“I Have My Reasons”

Samuel was growing old and made his sons judges over Israel.  But Israel wanted something else instead.

And they had their reasons.  Samuel’s sons did not walk in his ways; they perverted justice.  Besides that, Israel had a solution – “make for us a king to judge us like all the nations” (1 Samuel 8:5).  They wanted an earthly king over them so that 1) they could be like all the nations; and 2) so that he would judge them and go out before them and fight their battles (vss.19-20).

Aren’t their reasons “reasonable”?  Reasonable to them, yes, but they are not the will of God.  Samuel was displeased by their request for a king.  But greater yet, God was displeased because “they have rejected Me, that I should not reign over them” (1 Samuel 8:7).  At the direction of the Lord, Samuel told the people the “words of the Lord” (v.10), to show them the behavior of the king who will reign over them.  The warning was meant to steer them away from their request that was displeasing to God. But the people “refused to obey the voice of Samuel” (vs.19).  The Lord let them have a king.

“Every person’s way is right in his own eyes, but the Lord examines the hearts” (Proverbs 21:2).  Israel had her reasons for asking for a king, but they were nothing more than what was right in their own eyes.

The question every man must ask and then answer for what he will believe and practice is this:  What way is right in the eyes of the Lord?  And the only way to answer it is to go to the Bible, to what is revealed.  Moses had told Israel long before, “The secret things belong to the Lord our God, but those things which are revealed belong to us and to our children forever, that we may do all the words of this law” (Deuteronomy 29:29).  In the same manner, in the age of the gospel, “Whatever you do in word or deed, do all in the name of the Lord Jesus, giving thanks to God the Father through Him” (Colossians 3:17).  That means do what Jesus authorized.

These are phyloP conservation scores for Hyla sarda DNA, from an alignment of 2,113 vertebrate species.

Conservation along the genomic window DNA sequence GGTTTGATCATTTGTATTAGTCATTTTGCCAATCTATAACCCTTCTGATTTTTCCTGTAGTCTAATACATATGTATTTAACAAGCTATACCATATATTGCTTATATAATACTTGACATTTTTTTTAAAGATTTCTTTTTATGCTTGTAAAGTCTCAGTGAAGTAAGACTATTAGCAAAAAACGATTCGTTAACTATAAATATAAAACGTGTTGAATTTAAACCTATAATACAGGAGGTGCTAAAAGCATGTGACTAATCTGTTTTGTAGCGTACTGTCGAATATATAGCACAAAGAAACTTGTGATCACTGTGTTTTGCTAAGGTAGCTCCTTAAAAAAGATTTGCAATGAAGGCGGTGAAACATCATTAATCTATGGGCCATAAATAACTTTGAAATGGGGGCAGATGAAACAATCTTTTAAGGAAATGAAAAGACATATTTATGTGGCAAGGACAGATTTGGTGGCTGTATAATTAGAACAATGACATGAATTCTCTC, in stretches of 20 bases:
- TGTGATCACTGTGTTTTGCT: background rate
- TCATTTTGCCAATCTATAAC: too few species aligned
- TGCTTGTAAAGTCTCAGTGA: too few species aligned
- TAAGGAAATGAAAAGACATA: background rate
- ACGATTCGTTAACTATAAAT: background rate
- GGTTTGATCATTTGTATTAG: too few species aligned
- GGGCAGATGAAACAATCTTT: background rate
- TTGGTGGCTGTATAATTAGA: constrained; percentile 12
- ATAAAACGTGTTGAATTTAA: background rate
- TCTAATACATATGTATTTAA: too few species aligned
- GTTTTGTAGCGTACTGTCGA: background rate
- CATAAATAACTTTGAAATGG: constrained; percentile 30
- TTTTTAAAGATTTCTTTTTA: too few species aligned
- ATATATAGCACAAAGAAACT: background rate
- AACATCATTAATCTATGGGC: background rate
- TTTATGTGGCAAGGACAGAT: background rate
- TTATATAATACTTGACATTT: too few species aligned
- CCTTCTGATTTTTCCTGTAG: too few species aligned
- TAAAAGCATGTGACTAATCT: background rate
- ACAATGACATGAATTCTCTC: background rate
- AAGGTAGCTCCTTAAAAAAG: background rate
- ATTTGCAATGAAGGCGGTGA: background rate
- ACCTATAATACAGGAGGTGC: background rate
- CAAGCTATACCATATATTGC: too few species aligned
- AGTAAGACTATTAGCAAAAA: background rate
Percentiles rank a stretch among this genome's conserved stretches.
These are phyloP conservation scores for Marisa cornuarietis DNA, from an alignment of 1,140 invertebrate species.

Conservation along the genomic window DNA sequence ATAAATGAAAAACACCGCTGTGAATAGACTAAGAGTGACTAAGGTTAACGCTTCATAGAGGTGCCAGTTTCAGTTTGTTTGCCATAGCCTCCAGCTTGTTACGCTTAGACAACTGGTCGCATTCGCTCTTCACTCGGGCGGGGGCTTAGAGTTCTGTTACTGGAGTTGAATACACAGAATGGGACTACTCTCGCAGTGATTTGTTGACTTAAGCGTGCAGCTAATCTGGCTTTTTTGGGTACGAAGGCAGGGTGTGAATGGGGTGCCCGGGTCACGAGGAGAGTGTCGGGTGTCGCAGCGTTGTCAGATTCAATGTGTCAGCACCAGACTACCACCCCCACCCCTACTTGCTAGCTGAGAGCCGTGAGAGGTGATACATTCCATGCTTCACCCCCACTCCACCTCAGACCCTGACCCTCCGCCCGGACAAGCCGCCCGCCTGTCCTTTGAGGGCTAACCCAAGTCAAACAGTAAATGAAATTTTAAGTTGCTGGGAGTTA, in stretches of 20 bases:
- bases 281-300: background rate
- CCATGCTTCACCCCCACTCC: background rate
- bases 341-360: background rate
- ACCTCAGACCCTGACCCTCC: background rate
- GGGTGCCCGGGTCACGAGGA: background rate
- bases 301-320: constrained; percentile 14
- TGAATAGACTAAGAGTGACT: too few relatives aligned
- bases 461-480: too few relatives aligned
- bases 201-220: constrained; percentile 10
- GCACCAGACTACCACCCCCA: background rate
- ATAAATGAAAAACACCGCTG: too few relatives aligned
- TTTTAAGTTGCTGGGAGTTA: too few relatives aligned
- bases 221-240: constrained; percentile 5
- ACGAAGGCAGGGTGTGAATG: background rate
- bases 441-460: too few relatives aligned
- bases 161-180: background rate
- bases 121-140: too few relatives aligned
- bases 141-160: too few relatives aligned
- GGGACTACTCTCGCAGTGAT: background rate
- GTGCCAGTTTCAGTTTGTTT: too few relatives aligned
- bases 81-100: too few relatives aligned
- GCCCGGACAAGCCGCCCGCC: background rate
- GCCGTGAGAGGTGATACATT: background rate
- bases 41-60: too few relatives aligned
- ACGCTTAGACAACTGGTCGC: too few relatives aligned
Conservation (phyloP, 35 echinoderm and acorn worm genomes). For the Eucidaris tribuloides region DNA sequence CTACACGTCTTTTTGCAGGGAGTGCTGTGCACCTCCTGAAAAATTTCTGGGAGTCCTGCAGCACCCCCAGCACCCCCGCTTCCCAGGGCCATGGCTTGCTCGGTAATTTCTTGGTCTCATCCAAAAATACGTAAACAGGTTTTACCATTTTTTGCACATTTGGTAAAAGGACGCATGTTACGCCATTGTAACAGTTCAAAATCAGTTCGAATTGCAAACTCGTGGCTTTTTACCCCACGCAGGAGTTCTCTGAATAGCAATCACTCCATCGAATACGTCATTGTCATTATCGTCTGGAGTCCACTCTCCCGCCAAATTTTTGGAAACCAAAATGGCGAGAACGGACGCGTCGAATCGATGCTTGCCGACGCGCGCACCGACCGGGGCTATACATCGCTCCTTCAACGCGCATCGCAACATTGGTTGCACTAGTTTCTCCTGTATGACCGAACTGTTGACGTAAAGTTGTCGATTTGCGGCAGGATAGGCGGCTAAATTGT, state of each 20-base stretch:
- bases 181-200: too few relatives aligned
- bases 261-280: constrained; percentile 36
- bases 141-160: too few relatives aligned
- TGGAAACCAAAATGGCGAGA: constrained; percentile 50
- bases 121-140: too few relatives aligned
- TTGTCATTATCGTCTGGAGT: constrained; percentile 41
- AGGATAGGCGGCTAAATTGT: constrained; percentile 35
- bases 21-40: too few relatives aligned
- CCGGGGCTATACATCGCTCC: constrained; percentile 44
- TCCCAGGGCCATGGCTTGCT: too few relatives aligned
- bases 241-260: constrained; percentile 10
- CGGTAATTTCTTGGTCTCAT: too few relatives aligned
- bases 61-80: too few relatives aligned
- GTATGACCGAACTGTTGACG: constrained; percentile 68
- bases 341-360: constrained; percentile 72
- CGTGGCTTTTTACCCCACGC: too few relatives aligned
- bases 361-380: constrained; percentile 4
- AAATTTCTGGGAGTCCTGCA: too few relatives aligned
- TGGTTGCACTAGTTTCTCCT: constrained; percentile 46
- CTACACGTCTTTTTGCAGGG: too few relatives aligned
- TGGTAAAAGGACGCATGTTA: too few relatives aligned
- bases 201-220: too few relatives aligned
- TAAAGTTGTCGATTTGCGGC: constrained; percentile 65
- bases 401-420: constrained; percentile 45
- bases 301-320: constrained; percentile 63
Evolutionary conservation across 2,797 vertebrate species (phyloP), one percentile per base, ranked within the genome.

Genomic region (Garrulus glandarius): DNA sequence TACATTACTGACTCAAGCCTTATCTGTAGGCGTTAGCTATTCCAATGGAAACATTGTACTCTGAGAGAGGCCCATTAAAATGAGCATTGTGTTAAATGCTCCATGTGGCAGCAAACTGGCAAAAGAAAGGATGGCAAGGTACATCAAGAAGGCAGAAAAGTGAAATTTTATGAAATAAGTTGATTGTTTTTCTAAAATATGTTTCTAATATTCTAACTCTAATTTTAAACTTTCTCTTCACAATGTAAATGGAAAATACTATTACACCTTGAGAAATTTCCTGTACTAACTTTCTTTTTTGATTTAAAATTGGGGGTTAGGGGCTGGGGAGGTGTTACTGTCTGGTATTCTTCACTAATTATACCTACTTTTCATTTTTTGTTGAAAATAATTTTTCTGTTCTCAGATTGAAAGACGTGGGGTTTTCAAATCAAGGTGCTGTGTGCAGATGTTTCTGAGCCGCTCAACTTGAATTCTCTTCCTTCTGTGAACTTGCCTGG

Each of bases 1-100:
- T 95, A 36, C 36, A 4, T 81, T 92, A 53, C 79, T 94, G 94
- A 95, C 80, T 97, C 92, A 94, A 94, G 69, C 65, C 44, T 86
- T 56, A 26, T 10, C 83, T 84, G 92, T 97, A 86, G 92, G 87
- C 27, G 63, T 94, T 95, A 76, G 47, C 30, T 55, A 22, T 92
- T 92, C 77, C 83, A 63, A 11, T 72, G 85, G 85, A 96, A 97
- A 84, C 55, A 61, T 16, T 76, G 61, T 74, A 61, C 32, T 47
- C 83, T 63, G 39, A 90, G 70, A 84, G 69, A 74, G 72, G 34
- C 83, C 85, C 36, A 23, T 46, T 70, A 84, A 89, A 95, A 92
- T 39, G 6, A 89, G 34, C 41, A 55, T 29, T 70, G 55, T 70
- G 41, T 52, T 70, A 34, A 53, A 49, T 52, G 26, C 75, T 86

One says, “I have my reasons” for not assembling with the saints.  Another says, “I have my reasons” for the sin that he has committed.  Another says, “I have my reasons” for why he will divorce his wife when she is not guilty of sexual immorality.

“I have my reasons” won’t work in the home, in the workplace, or at play, but more importantly it won’t work with God.  To be sure, we must examine ourselves and look into the perfect mirror of the word.  What is right in one’s own eyes is no standard.  The Scriptures are the standard by which we must live and by which we will be judged. 

                       -Larry Jones